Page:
The Pro Children Cross-Sectional Survey was conducted in Austria, Norway, Belgium, Denmark, Spain, The Netherlands, Portugal, Iceland, and Sweden to assess the prevalence of obesity, overweight, underweight and stunting among 11 year olds across countries.

The countries ranked according to obesity prevalence were The Netherlands and Denmark (1.1%) to Portugal (10.7%).  Portugal and Spain were found to have the highest prevalence of obesity and overweight, which also had the highest prevalence of stunted children.  The study emphasized the importance of including height in comparison studies across countries, rather than relying solely on BMI (Yngvel et al 2007)

Obesity has become a problem for developing countries as well as developed countries. It ranges from as much as 75% for urban Samoan adults to as less than 5% in rural China and some African populations.

In countries with widely divergent ethnicities such as the US, the variance in obesity levels may be quite large. Nevertheless, the World Health Organization predicts that by 2025, half of the US adult population will be obese, as much as 40% in Australia, England and Mauritius, with Brazil possibly at 20% (Macdiarmid 2002)

Papadimitriou et al (2006) considered the prevalence of obesity in Greek schoolchildren in Northeast Attica between the ages of 6 and 11 years old.  The authors found that obesity prevailed in 12.3% for boys and 9.9% for girls. Immigrant children in the same area exhibited a lower increase at 7.9% for boys and 8.7% for girls.  The authors stated that the prevalence is comparable with children of other Mediterranean countries such as Italy and Spain and that in general children in the southern part of Europe are heavier than those in North Europe.  In comparison with a previous study by the authors in 1994, obesity increased by 2.9% for boys and 1.6% for girls.

A cross-sectional study of children between 2 to 6 years old in Italy showed that 32% were obese or overweight, and those who lived in the south having a higher prevalence than in the north.  The figures are closely aligned to findings for the US (Maffeis et al 2006)

Children in Scandinavian countries appear to have a lower, albeit still increasing, prevalence of obesity as compared with children in Mediterranean countries.  In the Middle East and Eastern European countries, the rising rates of childhood obesity are high, with Iran exhibiting the highest prevalence according to a 1998 WHO report on cardiovascular disease.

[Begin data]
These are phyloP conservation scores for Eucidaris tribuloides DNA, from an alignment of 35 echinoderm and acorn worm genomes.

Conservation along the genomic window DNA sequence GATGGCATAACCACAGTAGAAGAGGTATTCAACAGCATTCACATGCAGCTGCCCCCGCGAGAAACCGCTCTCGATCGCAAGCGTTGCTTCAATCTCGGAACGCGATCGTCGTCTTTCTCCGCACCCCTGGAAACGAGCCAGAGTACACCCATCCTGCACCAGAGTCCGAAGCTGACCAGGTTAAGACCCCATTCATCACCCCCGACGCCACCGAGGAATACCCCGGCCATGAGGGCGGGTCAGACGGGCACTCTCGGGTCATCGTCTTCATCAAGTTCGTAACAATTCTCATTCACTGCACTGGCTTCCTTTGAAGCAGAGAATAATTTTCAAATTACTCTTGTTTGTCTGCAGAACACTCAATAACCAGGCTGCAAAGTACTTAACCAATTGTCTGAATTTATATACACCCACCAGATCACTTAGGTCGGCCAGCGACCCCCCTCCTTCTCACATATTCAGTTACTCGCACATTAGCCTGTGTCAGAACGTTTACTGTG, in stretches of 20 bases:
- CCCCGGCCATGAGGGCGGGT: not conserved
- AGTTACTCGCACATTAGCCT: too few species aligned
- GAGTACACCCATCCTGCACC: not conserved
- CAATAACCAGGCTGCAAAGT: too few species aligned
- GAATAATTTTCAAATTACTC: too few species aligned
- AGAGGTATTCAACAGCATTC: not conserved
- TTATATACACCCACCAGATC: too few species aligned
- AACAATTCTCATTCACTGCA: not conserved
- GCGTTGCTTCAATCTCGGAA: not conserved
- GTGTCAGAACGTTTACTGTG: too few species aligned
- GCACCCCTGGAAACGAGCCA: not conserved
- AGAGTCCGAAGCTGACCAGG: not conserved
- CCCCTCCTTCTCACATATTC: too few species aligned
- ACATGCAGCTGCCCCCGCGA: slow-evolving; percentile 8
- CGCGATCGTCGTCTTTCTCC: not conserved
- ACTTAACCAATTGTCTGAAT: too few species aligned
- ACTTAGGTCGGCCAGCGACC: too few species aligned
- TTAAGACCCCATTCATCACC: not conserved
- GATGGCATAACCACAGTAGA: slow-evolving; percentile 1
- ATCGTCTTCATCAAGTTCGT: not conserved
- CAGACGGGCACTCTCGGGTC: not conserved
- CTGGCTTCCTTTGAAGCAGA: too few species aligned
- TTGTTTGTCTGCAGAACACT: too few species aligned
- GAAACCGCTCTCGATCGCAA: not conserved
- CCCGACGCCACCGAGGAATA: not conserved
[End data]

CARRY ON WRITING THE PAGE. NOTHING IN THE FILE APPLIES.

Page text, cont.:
In Saudi Arabia, more than 20% of children between the age of 6 and 18 years old are obese, and proportionately more girls suffer from the disease than boys (Dehghan et al 2005)

Contrary to the general trend, however, is a study of 334 children with a mean age of 5.66 years in Aberdeen (Scotland) that shows a significant decline in obesity prevalence from figures in 1997 and 2004. It is suggested that this decline may be due to the influence of raising parental awareness of the problem and the encouragement of healthy eating and physical activities (Mitchell et al 2007).

Based on the result of the determination of the prevalence of obesity among children, it can be considered that due to varying factors, the percentages of the people that are obese are generally increasing.  On the other hand, the countries that have shown to lower the prevalence of obesity are needed to be studied to be able to achieve the techniques and methods that can be used to be able to have a lower number of occurrence in the future.

  1. Obesity in Adults

The problem of obesity can be considered to have covered different age groups.  For that matter due to the fact that it can be considered as less common in children, the cases obesity can be considered to be more prevalent in older age groups.

As any other health condition, it can be considered that the children have higher resistance to different types of diseases as compared to adult.  Thus, in the case of obesity wherein the children are also highly affected, the adults can be considered of more danger.

  1. The State of Adult Obesity in the Present Era

The cases of .obesity can be considered as a serious illness in adults on the basis of the fact that their body are more sensitive and susceptible to life threatening scenarios.

The state of obesity can be considered by the amount of knowledge that the public have on the issue.  On the basis of the definition that is commonly presented, the terms “overweight” and “obesity” are related and are basically determined by the standands set by the International Obesity Task Force (IOTF) (Papadimitriou et al, 2006).  Presently, the said non-government organisation based in London collaborated closely with the World Health Organization as well as other health organizations to be able to develop programmes to help prevent and effectively treat obesity (Macdiarmid 2002)

In addition, the said programs are targeted to the accumulation of in depth and greater knowledge that are related to the condition of obesity.  The urgency of the said actions can be considered essential on the basis of the fact that the prevalence of the people that are becoming obese are continuously increasing.  Also, if inadequate information to counteract and find solutions to the problem are achieved, the future generation can have irreversible cases of obesity which can have less attention on the basis of the number of other illnesses that are needed to be given focus.

In a report for the IOTF, in excess of 300 million people are considered obese worldwide.  The Body Mass Index (BMI) measures body fat and obesity is on average having a BMI of 30 kg/m2 or more for adults.  The said measurement can be considered as an important factor in the determination of obesity on the basis of the fact that it measures the body fat.